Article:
If you're the parent of a Shimerian, we'd like to post your thoughts too. Please send submissions to shimerspeaksout@gmail.com

Friday, March 26, 2010

Letter to the Board of Trustees by Janna C. Roop

Dr Janna C. Roop is the mother of a current student, and an Assistant Professor on the nursing faculty at Wayne State University.

To the Board of Trustees of Shimer College:
I am the parent of a current Shimer student. I have been astounded by how Shimer has transformed my son from an unfocused indifferent student to a passionate scholar who demonstrates excellent analytical thinking, rhetorical, and writing skills. Shimer has truly been a wonderful place for him.
I am writing because I have grave concerns about the current state of the college. I have become convinced that President Lindsay is not the right person to lead the college, and I just took the unprecedented action (for me) of signing a petition requesting his resignation. As I commented on the petition:
"I have served as a faculty member at a medium-sized private college and now at a large state university. In both places, I have worked on the self-study committees that prepare for accreditation visits. The Higher Learning Commission [HLC] that accredits Shimer College clearly states "Unless all [the college's] internal constituencies understand and support the fundamental mission, even the most beautifully crafted mission documents will fail to account for much." (Criterion 1c)."
The recent action led by President Lindsay and approved by a simple majority of the Board of Trustees indicates that neither the 18 approving members of the Board, nor President Lindsay himself, is mindful of this guidance from the HLC. To approve a mission statement against the expressed opposition of nearly all the faculty, many of the students, and almost 50% of the Board demonstrates a fundamental misunderstanding of the criteria for a valid mission statement in higher education. While it is perhaps understandable that Board members might not be familiar with the criteria for ensuring continued accreditation, a college president should practically be able to recite the criteria in his or her sleep!
For me, this is the final straw in a stream of activities initiated by President Lindsay that show, at the very best, that he is NOT the right person to lead Shimer College. I urge you to relieve him of his position immediately.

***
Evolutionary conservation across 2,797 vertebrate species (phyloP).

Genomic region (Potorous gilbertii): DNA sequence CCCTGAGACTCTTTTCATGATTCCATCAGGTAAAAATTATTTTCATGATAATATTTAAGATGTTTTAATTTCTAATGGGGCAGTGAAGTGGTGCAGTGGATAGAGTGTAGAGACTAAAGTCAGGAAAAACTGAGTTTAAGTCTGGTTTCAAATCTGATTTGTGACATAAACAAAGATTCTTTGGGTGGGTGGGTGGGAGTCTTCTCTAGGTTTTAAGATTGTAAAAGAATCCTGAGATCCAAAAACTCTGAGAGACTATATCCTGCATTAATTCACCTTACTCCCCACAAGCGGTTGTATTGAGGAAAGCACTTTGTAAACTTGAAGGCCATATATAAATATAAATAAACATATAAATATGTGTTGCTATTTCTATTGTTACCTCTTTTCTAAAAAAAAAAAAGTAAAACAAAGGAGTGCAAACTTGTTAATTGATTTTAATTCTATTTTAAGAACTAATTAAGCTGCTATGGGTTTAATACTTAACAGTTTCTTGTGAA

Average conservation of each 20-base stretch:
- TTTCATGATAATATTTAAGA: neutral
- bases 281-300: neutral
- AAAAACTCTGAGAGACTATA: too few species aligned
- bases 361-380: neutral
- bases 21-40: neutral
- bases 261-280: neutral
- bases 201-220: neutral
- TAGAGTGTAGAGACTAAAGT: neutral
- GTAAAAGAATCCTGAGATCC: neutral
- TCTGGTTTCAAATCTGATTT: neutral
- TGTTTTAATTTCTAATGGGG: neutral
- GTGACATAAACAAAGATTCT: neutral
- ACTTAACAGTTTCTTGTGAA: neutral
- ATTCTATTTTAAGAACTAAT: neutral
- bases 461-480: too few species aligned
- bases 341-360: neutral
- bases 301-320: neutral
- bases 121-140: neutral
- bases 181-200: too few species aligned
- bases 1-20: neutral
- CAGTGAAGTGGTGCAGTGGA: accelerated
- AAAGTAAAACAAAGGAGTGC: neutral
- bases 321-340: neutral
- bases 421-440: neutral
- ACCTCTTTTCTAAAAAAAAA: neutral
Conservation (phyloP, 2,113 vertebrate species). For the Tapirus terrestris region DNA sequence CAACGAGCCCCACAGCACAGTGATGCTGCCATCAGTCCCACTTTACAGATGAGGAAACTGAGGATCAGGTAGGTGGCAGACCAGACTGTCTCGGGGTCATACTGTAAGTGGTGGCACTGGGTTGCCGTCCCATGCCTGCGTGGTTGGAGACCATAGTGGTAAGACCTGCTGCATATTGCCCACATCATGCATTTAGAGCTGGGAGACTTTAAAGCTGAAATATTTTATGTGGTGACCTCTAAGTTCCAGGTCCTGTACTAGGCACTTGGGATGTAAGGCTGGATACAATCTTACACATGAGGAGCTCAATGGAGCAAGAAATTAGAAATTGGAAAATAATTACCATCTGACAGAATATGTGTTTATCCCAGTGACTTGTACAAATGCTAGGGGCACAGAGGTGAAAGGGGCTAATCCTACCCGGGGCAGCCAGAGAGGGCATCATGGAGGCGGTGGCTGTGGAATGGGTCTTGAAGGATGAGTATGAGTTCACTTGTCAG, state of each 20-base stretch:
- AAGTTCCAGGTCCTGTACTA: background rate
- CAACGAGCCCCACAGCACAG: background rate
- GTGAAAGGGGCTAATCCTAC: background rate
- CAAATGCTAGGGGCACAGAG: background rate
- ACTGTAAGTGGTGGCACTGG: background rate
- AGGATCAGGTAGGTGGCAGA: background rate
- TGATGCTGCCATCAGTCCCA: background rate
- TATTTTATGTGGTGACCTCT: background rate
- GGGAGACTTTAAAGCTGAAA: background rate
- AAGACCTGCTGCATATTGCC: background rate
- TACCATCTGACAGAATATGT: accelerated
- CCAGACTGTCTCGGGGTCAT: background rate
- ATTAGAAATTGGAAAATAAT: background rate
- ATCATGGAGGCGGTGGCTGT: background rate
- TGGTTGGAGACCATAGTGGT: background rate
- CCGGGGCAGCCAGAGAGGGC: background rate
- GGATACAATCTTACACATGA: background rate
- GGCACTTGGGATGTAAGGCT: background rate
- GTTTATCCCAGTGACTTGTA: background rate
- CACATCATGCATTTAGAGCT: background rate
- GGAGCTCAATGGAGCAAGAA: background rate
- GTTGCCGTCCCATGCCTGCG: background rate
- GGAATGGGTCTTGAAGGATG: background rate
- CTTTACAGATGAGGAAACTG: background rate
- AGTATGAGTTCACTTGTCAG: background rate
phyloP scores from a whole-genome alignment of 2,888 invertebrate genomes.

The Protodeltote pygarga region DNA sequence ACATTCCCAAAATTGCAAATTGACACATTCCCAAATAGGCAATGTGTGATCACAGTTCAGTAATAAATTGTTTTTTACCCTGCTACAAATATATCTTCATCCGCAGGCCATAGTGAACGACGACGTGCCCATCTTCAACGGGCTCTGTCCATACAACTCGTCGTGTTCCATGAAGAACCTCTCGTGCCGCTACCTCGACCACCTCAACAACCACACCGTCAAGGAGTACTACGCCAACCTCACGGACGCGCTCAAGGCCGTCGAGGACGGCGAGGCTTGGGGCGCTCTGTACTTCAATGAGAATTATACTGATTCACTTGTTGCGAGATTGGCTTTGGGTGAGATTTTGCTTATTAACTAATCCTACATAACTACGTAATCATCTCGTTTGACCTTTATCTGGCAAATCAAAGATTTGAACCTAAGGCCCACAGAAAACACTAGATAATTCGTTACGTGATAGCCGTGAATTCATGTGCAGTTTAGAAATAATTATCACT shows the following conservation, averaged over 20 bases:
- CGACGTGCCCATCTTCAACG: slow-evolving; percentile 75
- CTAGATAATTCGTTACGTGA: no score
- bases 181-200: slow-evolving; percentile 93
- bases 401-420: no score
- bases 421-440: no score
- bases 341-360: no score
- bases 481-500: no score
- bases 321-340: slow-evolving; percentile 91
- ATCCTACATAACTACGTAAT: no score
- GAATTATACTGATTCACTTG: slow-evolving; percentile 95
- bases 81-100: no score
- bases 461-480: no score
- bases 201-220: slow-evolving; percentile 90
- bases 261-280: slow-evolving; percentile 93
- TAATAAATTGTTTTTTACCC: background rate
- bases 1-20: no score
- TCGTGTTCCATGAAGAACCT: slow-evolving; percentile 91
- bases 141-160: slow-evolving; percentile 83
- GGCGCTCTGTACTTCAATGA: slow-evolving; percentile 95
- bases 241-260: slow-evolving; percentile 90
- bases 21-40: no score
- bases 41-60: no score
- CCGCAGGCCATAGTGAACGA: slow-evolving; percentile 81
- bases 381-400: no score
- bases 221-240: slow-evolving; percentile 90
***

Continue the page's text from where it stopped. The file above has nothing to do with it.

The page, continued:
Janna C. Roop, Ph.D.

Thursday, March 25, 2010

Letter to Thomas Lindsay by Marcia Zdun Nelson

Author and journalist Marcia Zdun Nelson is a 1975 Shimer College graduate and the mother of current student Meg Nelson. This letter is cross-posted from Shimer College Alumni Speak.

Dear President Lindsay,

I’ve been a financial supporter of Shimer College for most of my working life since I graduated in 1975. I taught there for two years (1978-80), helping to move the college to Waukegan. Shimer has my firstborn child, Meg Nelson; I was excited by the opportunities made possible by the move to Chicago. I also recently submitted my name for a position on the board of trustees but withdrew when a complication arose in our finances. I think I am familiar with the school.

I have on my bookshelf an underlined, highlighted copy of The People Shall Judge, the anthology of readings about the formation of American policy prepared at the University of Chicago for the Great Books curriculum; PSJ was used in Soc 2 when I was there. The introduction has some lovely and reasoned statements about the purpose of liberal education, e.g., “Liberal education must help the people to judge well.” It also notes that in the development of what it calls intelligent citizenship, “the students must themselves practice judgment” through discussion classes and dialog as a means to critical examination. The book’s editors don’t, however, argue that the American Constitution enshrines the political freedom on which intellectual liberty depends. But possibly this compendium of writings essential to understanding the American system of liberties is no longer in use at Shimer.

I bring up the above because I can’t figure out why Shimer’s new mission statement gives pride of place to readings about the development of American liberty. They’re an important part of the curriculum, but they don’t seem more important than anything else in an education aimed at developing broad, general knowledge and critical faculties. Are they more important than Plato’s Republic? Or Aristotle’s Poetics? Or Shakespeare’s Hamlet? The wording of the new mission statement smacks of ideological jingoism, which is the very antithesis of the “liberal” – free; also broad, generous -- in liberal arts education.

I gave $500 at the end of 2009, but I will not be liberal – as in generous – with Shimer College as long as this mission statement stands. You and a bare majority of the recently expanded board of trustees, a number of whom appear to have little familiarity with the workings and history of the institution but do appear to have some sort of agenda, have redefined the mission of Shimer into something I don’t recognize, so I can’t support the school. I am also sending a copy of this letter to Albert Fernandez for dissemination to the College through its assembly.


Marcia Zdun Nelson

B.A., Shimer College, 1975; M.A, University of Chicago; M.S.J., Northwestern University